Skip to main content

Peripheral Neuralgia: Causes, Symptoms, Diagnosis, Treatment in Dallas & Mansfield, TX; According to estimates, about 8% of the total population of the world suffers from peripheral neuralgia. Healthcare spends approximately 600 billion dollars each year for the treatment of peripheral nerve damage.

Peripheral neuralgia refers to the pain that occurs as a result of damage to the peripheral nervous system.

The networks of nerves outside of the brain and spinal cord that serve most of the body are known as the peripheral nervous system. The peripheral nervous system sends information from the brain and spinal cord to the other parts of the body. It also sends sensory information from other parts of the body to the brain and spinal cord.

When the peripheral nervous system is affected or damaged, it could cause adverse effects. It could affect many other functions of the body.

Peripheral neuralgia pain may feel like a stabbing, burning, or tingling pain. Peripheral neuralgia may also cause weakness or numbness in other parts of the body.Peripheral Neuralgia: Causes, Symptoms, Diagnosis, Treatment in Dallas & Mansfield, TX

Causes of Peripheral Neuralgia

Damage of the peripheral nervous system is the common cause of peripheral neuralgia.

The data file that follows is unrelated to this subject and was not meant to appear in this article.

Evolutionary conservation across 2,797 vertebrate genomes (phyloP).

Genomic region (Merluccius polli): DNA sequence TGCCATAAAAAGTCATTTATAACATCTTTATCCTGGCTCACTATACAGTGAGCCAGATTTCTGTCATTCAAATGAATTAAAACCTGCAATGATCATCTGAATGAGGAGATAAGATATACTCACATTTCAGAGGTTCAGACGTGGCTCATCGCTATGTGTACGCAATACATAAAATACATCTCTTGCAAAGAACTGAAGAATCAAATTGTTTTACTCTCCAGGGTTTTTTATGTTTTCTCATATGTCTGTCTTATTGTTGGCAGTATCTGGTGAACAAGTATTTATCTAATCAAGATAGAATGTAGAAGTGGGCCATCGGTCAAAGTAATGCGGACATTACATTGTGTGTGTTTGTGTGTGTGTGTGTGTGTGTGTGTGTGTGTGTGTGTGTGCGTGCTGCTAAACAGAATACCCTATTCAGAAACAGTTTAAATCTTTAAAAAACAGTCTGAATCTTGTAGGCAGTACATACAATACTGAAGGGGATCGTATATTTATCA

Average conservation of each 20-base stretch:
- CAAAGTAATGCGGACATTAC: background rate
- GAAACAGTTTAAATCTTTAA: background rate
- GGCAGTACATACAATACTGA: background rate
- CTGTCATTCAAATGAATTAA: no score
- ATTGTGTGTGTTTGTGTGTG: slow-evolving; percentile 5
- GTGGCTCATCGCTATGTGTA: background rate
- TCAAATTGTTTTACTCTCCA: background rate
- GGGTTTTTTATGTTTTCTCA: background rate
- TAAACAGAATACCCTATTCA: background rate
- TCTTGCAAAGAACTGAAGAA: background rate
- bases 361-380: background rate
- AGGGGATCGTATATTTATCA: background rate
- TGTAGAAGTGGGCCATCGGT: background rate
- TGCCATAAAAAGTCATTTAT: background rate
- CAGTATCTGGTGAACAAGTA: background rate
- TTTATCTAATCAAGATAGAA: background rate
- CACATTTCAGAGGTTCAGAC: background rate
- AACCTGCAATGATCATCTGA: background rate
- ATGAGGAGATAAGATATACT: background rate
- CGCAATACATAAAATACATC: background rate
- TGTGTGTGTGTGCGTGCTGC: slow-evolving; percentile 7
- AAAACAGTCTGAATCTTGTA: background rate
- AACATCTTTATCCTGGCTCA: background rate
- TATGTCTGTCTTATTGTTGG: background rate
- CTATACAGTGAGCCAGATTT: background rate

Traumatic injuries, infections, metabolic problems, inherited causes and exposure to toxins can also cause peripheral neuralgia.

Certain health conditions can cause peripheral neuralgia. These include:

  • Diabetes is a common cause of peripheral neuralgia
  • Autoimmune diseases such as Sjogren’s syndrome, lupus, rheumatoid arthritis, Guillain-Barre syndrome, chronic inflammatory demyelinating polyneuropathy, and vasculitis.
  • Bone marrow disorders such as an abnormal protein in the blood (monoclonal gammopathies), a form of bone cancer (myeloma), lymphoma, and amyloidosis.
  • Diseases such as include kidney disease, liver disease, connective tissue disorders, and an underactive thyroid (hypothyroidism).
  • Tumors and cancerous growths
  • Infections such as certain viral or bacterial infections, Lyme disease, shingles, Epstein-Barr virus, hepatitis B and C, leprosy, diphtheria, and HIV
  • Excessive intake of alcohol
  • Certain medications such as medications for chemotherapy
  • Trauma or pressure on the nerve that can result from accident or injury
  • Herniated disk
  • Vitamin deficiencies such as B vitamins deficiencies, vitamin E, and niacin deficiencies

Symptoms of Peripheral Neuralgia

  • Numbness, prickling or tingling in your arm or leg
  • Sharp, throbbing or burning pain
  • Consistent burning pain
  • Extreme sensitivity to touch
  • Loss of sensation
  • Pain during activities that shouldn’t cause pain
  • Lack of coordination leading to fall
  • Inability to function or move properly
  • Muscle weakness
  • Paralysis
  • Heat intolerance
  • Excessive sweating or inability to sweat
  • Bowel, bladder or digestive problems
  • Changes in blood pressure
  • Dizziness

Diagnosis of Peripheral Neuralgia

During diagnosis, your doctor will review your medical and family history and conduct a physical exam. Your doctor will also ask about your symptoms and lifestyle.

Your doctor may also conduct some tests such as blood tests to detect vitamin deficiencies, diabetes, or any conditions that may be causing peripheral neuralgia.